The easiest way to describe torrone is a cross between a meringue and candy, flavored with delicious roasted nuts and often honey. Meringue (beaten egg whites) is mixed with steaming hot sugar syrup, the resulting texture can vary from soft to rock hard. Crunchy, soft, nutty, sweet…it’s really hard to keep your hands off it once you try a piece.
Origins are hard to track, most probably there was an exchange between the Arabs, Italy, Spain and France: Spaniards for instance call it turron while French living in Provence (south of France) call it nougat. But who actually invented it remains a mystery.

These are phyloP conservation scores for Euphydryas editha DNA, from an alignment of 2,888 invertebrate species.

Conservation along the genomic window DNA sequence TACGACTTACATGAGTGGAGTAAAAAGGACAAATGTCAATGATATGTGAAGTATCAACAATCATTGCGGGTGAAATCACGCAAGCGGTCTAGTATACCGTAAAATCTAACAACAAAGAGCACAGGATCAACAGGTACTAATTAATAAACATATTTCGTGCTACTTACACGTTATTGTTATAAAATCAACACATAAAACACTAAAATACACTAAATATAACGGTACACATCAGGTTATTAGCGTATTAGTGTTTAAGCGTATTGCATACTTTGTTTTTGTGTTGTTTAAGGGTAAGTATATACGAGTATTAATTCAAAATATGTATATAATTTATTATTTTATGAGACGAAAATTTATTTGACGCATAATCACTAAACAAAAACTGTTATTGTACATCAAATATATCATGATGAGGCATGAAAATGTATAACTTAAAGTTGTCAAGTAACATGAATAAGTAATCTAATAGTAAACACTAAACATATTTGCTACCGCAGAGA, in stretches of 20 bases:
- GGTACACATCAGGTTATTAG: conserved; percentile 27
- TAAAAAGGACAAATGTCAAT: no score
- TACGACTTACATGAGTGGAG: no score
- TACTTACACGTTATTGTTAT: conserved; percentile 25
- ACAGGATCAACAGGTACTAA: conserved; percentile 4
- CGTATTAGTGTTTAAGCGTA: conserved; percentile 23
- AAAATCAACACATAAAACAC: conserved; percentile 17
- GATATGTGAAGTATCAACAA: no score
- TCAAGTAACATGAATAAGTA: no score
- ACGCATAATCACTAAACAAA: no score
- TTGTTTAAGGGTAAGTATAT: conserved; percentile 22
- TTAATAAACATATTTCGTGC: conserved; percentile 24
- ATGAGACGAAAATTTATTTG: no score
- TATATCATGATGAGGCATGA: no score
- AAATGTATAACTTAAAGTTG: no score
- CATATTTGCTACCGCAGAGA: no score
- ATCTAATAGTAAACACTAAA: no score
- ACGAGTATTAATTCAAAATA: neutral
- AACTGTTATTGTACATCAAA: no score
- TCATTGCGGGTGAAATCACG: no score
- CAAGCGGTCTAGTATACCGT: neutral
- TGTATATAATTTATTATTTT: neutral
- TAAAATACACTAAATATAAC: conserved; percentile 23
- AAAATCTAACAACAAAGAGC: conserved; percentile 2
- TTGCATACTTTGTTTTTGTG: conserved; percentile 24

There are slight differences from country to country as well. For example Italian torrone is usually harder than French nougat and can be flavoured with almonds and pistachios from Sicily, or hazelnuts from Piemonte.
Together with panettone, it is definitely ranked among the most Christmassy Italian sweets of all though it has become widely available year round. Way too good be eaten only once a year!
Torrone is generally consumed as is, cut into morsels and enjoyed over the holidays. But it does make for an incredible ingredient: chopped into crumbs and powder it can be used to garnish desserts, in milkshakes, over gelato or as a base for chocolates.
If you serve it as dessert, we recommend to pair it with a beautiful sweet wine, like a Zibibbo or Moscato.
…And Buon Natale! (Merry Christmas!)